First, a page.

Of course, you don’t actually need any device to read eBooks, you can actually read any of your Kindle books on your smartphone, non-Amazon tablet (iPad etc.) or even your home computer using Amazon’s
FREE Kindle Reading App. This multi-platform app allows you to read books on a variety of devices, and will even sync to any other devices you have. You can start reading a book on your PC and pick up right where you left off on your Kindle Paperwhite later in the day. It doesn’t get easier than that.
 
When making your decision, question your main uses for the device. Are you planning on primarily reading on the device and don’t have much need for the “bells and whistles” of a tablet? Do you want to keep the price-point affordable? Plan on reading outside at the beach or snuggled up in bed? Then you should consider the Kindle e-ink lineup. Or if you want to catch up on the latest
Amazon Instant Video, then Kindle Fire is the way to go. You could cover all your bases and get one of each, but you’ll want to save some money to load up on all the bargain books we send you each day in our eBookArrow email!

Good luck and happy reading!
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<![CDATA[Are free books a bad idea?]]>Fri, 07 Nov 2014 00:59:22 GMThttp://ebookarrow.com/1/post/2014/11/are-free-books-a-bad-idea.htmlSince the Kindle burst onto the scene just seven years ago, the publishing world has never been the same. Suddenly readers were able to discover, purchase, and consume books instantly.  When Amazon launched its Kindle Direct Publishing platform, anyone with a computer and Internet connection was able to become a published author and have their work for sale in the Kindle store.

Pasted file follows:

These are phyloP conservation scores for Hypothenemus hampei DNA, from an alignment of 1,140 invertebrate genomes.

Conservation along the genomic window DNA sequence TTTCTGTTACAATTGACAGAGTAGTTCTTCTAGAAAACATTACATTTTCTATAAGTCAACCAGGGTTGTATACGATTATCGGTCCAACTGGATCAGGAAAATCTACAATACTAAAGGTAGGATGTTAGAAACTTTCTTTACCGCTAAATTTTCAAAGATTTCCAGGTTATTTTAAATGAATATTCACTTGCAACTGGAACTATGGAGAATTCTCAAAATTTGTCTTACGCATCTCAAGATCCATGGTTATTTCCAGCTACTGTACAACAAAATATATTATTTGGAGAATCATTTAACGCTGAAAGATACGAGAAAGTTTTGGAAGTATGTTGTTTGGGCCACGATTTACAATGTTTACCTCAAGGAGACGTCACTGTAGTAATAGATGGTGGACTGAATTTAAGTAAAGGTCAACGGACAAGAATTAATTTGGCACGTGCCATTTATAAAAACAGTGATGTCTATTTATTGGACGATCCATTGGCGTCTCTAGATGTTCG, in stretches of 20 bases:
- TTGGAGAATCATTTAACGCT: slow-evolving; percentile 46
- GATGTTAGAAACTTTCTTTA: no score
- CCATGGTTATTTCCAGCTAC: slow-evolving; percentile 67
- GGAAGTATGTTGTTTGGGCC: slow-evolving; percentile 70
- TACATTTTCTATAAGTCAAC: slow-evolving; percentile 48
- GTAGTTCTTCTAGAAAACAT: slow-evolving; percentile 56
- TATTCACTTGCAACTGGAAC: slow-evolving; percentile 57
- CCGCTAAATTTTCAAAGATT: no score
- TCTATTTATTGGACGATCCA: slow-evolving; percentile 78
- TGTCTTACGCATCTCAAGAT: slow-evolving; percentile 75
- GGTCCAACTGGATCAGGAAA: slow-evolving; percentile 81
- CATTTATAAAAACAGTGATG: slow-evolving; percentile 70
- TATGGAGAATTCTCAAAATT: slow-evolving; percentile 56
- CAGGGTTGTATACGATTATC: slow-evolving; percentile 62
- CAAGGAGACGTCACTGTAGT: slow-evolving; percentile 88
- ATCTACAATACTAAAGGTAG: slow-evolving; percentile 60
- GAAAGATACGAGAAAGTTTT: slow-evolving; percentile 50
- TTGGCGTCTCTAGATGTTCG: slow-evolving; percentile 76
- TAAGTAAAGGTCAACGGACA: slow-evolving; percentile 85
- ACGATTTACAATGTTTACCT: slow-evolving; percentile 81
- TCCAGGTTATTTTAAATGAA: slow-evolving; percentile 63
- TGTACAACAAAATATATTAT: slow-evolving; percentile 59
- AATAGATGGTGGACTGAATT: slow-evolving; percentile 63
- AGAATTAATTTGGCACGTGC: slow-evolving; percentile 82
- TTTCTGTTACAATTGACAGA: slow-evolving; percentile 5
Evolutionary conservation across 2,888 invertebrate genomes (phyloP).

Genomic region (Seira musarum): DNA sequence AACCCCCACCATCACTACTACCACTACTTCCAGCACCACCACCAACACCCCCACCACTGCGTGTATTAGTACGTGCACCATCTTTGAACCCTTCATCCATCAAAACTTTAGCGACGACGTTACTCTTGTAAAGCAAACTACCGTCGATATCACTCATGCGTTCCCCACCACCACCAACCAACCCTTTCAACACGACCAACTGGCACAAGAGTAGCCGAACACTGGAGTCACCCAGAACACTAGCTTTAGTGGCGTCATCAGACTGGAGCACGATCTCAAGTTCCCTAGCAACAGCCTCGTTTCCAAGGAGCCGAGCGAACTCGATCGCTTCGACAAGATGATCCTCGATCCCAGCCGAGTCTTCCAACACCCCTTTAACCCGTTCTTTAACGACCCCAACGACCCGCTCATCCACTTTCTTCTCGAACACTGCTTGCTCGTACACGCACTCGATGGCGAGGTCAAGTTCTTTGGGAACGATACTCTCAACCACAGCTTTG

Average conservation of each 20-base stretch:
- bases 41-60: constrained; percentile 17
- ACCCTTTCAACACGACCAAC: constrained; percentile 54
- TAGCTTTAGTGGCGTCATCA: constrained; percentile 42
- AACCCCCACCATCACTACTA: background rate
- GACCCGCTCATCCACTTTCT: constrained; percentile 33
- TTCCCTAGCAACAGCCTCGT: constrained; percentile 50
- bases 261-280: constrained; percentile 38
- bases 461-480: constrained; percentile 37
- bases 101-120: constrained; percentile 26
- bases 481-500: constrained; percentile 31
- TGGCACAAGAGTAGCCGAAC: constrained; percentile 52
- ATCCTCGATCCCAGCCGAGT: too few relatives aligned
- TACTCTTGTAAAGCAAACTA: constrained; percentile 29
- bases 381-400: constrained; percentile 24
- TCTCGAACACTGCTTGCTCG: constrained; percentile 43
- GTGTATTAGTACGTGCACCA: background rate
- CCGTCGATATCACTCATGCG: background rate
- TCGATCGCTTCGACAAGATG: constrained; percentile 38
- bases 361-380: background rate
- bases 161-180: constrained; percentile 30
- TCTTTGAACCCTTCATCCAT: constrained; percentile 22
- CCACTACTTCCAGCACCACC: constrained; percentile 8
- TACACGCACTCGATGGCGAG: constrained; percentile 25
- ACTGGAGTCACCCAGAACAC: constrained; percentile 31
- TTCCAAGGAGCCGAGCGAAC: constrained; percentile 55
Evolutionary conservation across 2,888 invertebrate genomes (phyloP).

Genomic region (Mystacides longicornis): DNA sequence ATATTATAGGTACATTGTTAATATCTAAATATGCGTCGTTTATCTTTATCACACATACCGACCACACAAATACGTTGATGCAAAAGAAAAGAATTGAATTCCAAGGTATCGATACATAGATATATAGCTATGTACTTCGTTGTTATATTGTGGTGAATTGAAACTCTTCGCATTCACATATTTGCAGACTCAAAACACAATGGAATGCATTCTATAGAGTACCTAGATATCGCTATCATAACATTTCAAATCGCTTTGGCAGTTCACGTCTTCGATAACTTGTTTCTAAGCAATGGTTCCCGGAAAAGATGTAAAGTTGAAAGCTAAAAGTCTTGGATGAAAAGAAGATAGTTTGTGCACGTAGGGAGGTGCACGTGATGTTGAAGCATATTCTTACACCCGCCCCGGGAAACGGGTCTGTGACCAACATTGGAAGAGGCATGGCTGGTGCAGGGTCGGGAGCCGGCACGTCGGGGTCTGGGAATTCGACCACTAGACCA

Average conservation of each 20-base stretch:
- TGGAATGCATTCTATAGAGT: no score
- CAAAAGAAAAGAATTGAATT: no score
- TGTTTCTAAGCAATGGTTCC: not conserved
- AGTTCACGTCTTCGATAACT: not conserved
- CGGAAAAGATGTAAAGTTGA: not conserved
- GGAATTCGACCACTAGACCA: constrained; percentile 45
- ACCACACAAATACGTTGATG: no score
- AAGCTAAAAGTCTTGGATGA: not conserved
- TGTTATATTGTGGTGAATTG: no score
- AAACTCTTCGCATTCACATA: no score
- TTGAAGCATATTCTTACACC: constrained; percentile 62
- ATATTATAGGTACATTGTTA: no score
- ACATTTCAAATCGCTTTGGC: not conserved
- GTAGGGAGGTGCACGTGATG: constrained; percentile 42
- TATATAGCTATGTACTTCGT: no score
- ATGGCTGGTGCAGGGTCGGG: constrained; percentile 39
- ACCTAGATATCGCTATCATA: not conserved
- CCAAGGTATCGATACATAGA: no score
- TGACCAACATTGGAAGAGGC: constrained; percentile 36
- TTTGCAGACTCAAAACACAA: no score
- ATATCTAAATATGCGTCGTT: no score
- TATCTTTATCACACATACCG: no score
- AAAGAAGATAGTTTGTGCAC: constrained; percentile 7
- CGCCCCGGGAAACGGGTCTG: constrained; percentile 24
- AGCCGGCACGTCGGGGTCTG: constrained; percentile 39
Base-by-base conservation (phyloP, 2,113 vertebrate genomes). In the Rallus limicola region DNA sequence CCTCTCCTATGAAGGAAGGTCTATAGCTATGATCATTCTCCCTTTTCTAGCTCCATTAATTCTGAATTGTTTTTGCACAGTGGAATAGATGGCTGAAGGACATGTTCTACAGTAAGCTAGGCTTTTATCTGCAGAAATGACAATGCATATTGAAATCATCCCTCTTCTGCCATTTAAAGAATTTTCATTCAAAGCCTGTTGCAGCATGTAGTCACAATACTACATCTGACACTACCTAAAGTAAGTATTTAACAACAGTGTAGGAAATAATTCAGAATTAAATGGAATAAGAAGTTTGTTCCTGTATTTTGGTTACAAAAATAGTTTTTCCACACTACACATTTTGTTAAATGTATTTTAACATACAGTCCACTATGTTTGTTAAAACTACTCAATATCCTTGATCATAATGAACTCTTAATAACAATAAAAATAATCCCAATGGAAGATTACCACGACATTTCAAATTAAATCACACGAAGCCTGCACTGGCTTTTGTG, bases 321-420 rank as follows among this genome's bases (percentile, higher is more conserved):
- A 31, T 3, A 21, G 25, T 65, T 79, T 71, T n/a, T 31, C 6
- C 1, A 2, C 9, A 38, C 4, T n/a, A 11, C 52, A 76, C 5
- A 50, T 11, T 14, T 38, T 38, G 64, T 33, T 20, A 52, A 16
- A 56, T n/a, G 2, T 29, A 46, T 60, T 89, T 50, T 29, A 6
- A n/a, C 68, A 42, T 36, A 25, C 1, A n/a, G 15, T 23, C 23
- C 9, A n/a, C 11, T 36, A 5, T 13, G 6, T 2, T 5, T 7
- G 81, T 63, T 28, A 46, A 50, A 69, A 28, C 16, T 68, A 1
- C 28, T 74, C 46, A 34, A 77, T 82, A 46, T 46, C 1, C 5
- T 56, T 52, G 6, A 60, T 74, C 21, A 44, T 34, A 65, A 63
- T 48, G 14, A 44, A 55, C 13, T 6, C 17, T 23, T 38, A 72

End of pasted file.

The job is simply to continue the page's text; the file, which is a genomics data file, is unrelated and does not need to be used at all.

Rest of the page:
With this sudden boom in self-published authors, it can be tricky to rise above the clutter. If you were a self-published author with a new book and no reputation or publisher to help you get noticed, how would you promote yourself? One answer is to take advantage of a program that allows Amazon published books to be offered for free on the Kindle platform. These limited-time promotions allow authors to get their book out in the public for free, hopefully to gather a few positive reviews and plant the seeds of a dedicated reader following.

In fact, there is no better way to entice readers into sampling a new book series. When readers have had a chance to sample the first book in a series, they’ll likely come back to the Kindle store and purchase the second, third and subsequent titles in the series. The practice has been so successful that even established authors have realized the benefit and joined the party.

At eBookArrow.com, we love to promote books by new authors, provided they meet our standards of quality, and often those books are more popular than deals from established authors. Promoting these free Kindle books has helped establish a number of authors who now have a dedicated core fan base. In the end, this means more choice for consumers and more exposure for unknown authors, which in our opinion means its a win-win situation for everyone!